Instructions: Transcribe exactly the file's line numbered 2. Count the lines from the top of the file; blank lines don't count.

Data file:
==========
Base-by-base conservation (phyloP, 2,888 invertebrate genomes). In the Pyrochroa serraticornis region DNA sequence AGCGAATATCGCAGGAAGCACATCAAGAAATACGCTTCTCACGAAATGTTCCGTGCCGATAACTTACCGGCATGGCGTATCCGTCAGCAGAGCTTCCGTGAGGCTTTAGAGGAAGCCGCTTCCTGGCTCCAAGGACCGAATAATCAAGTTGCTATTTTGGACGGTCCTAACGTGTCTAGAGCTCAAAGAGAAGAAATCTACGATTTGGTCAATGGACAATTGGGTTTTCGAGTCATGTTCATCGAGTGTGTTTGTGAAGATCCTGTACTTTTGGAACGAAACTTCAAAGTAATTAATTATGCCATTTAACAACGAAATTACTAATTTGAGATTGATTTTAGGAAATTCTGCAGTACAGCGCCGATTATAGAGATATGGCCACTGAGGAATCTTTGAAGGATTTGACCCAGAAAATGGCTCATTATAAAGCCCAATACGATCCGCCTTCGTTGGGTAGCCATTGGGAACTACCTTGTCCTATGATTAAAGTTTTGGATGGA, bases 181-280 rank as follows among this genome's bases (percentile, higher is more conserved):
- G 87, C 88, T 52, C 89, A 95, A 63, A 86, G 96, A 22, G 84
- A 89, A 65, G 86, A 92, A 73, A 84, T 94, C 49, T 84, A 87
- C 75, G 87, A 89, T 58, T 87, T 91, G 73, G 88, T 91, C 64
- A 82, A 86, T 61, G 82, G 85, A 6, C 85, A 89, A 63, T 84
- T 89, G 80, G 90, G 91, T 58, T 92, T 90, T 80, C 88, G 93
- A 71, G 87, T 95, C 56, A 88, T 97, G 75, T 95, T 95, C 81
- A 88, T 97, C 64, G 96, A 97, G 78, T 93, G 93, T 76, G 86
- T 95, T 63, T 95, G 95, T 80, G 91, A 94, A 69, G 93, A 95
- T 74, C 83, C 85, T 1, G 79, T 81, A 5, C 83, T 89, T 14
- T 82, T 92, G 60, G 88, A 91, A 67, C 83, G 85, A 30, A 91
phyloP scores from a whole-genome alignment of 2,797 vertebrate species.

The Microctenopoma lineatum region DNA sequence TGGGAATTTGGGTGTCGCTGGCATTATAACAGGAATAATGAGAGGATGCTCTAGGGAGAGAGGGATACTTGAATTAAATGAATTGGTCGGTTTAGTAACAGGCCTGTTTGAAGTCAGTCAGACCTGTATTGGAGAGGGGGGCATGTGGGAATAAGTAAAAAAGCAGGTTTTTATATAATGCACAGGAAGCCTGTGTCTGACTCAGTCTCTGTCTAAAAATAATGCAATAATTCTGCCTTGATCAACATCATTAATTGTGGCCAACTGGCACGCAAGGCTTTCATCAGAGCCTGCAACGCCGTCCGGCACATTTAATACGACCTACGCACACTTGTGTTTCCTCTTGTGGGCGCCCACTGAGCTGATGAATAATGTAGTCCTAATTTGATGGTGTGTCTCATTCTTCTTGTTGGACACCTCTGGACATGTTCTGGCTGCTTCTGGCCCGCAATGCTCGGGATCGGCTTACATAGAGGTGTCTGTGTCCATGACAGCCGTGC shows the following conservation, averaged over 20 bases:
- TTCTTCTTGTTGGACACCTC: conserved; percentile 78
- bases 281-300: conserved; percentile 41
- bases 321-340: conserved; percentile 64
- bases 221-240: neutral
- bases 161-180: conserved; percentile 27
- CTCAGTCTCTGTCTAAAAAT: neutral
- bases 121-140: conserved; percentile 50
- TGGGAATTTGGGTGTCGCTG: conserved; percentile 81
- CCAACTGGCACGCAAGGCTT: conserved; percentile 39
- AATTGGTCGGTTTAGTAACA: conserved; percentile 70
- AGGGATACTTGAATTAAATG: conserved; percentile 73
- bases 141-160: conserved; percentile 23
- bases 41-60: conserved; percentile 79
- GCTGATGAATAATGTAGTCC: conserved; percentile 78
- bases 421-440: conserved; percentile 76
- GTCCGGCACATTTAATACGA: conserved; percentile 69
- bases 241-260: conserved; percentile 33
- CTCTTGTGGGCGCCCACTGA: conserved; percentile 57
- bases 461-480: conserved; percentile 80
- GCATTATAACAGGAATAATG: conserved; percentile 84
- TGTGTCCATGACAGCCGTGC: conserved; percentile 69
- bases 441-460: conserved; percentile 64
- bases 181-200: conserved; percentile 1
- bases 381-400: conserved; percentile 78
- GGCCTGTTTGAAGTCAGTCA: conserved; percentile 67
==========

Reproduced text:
- G 87, C 88, T 52, C 89, A 95, A 63, A 86, G 96, A 22, G 84